The contrast in the General Assembly this week couldn't have been clearer. While the Republican push to put North Carolina on record against the Patient Protection and Affordable Care Act - the law dubbed Obamacare by its critics - was stirring up a stormy veto fight, the state insurance commissioner was quietly proposing a sensible way to improve medical coverage.
Sure, Gov. Beverly Perdue did the right thing by rejecting the GOP's bill, which smacked of so many discredited "nullification" efforts of the past. So did her fellow Democrats in the legislature who defeated attempts to override the veto. However the federal courts ultimately rule on the health reform law, today's task for the states is to set about planning to make it work.
At present, too many Americans have no health insurance, with dire consequences for their health and everyone else's health care costs. At its core, that's the malady the new law sets out to cure, and on Tuesday Insurance Commissioner Wayne Goodwin addressed a key support in reform's framework.
Goodwin proposed to resolve a knotty dispute over how North Carolina should structure its health insurance exchange, the mechanism that will offer consumers a choice of private - there's no "public option" - insurance plans. Basically, the exchange will be a marketplace in which individuals and small businesses can compare policies and premiums and buy insurance, with a federal subsidy if they're eligible. (It's expected that most people who get coverage through their employer will continue doing so.)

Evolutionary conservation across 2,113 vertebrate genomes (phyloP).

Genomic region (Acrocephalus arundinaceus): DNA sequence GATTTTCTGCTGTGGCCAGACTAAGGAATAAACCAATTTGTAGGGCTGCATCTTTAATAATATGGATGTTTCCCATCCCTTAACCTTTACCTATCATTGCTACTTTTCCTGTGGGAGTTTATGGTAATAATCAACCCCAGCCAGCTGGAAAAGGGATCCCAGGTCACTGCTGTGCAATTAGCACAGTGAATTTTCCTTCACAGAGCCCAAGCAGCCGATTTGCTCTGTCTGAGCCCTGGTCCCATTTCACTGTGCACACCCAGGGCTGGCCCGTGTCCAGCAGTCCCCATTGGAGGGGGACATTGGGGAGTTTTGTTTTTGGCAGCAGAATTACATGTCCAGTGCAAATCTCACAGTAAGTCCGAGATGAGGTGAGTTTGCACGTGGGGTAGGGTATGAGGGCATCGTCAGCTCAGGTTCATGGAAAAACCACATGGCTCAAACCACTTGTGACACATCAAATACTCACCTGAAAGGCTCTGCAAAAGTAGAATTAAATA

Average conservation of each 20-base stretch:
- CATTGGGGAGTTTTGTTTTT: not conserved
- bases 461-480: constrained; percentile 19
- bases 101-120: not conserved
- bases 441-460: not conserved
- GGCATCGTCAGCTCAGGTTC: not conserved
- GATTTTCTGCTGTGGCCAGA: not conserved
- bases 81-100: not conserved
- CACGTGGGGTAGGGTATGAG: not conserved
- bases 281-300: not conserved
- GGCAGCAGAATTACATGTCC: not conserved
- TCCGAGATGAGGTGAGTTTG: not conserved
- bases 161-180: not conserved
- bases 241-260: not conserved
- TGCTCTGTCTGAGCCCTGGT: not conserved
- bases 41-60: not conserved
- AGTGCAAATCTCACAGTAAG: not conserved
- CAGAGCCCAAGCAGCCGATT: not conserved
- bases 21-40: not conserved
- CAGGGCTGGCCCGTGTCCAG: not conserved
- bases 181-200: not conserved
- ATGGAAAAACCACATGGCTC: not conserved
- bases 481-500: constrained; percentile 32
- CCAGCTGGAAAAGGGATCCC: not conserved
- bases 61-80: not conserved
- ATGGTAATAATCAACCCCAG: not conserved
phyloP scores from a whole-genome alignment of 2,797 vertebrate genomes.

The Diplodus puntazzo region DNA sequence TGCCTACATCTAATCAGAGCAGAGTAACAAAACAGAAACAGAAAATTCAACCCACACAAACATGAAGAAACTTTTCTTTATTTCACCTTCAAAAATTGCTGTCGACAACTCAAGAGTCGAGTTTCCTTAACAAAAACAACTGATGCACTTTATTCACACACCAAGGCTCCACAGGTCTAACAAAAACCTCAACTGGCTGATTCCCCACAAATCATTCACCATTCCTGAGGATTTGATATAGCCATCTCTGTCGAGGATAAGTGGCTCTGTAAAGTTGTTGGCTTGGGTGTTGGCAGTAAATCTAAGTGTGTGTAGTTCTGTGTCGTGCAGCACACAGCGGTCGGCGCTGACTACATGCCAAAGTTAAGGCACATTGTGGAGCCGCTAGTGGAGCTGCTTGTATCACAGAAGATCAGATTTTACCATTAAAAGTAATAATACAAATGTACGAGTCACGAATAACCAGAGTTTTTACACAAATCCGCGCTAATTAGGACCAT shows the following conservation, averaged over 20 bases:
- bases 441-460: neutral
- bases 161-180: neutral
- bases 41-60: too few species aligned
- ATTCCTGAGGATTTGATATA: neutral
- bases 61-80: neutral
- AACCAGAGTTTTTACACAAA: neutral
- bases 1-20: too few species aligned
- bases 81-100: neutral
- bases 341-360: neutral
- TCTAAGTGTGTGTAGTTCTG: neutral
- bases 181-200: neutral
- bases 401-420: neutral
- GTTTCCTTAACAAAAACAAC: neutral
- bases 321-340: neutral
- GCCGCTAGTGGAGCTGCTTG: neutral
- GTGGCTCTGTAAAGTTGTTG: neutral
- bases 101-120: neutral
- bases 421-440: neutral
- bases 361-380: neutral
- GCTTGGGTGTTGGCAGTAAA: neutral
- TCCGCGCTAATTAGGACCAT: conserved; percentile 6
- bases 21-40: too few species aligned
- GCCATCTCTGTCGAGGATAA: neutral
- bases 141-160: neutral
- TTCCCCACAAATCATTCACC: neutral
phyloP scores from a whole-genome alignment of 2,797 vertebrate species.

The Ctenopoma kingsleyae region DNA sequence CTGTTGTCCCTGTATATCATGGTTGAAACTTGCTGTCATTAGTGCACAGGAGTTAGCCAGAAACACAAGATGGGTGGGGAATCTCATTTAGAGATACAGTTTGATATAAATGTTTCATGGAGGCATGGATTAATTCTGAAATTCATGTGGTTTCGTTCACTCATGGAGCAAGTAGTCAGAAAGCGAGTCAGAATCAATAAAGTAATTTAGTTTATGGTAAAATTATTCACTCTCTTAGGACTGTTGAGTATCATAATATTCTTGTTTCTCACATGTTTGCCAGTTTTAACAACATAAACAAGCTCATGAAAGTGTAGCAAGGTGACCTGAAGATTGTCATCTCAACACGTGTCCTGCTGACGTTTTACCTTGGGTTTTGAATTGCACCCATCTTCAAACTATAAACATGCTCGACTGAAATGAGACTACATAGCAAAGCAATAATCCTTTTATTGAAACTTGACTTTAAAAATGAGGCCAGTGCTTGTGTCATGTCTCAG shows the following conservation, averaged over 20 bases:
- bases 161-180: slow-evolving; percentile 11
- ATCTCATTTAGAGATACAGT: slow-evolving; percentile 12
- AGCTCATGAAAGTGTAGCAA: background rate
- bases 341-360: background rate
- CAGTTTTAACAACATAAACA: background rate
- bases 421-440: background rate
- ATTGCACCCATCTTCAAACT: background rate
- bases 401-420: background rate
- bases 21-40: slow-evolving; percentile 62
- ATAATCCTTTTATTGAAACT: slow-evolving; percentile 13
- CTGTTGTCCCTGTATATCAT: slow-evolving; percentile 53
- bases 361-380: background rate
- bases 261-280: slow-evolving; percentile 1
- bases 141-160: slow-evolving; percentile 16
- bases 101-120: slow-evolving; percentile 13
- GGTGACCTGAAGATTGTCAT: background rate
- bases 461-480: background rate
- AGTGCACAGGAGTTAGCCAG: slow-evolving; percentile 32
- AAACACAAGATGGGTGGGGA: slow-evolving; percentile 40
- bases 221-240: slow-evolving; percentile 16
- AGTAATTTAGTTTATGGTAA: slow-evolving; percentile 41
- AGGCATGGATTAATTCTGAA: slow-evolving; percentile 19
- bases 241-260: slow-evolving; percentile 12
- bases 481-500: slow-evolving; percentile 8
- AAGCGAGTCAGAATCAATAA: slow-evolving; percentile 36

But who will shape the exchange's standards? And what about the elephant in the room - Blue Cross and Blue Shield of N.C.?
The nominal nonprofit has an overwhelming share of the state's individual health insurance market and dominates in group insurance plans too. Critics refer to it as a monopoly. Nonetheless, a Republican-sponsored bill in the House would guarantee Blue Cross a spot on the policy-making health exchange board. Conversely, a bill from the Democratic side would keep it (and all other insurance company representatives) off.
Goodwin proposes a decision-making board of seven members, none with ties to insurers or to other interests. Board meetings would be open, and the elected insurance commissioner would appoint a majority of the members. Five advisory committees would represent insurers, employers, consumers, agents and health care providers.
That seems like a way to get the key players' views into the mix, without having them shape it. Much would depend on the voting board's appointees - they must be realistic, expert and civic-minded. But first the legislature has to set up the exchange's structure. For that, Goodwin's compromise plan makes the most sense by far.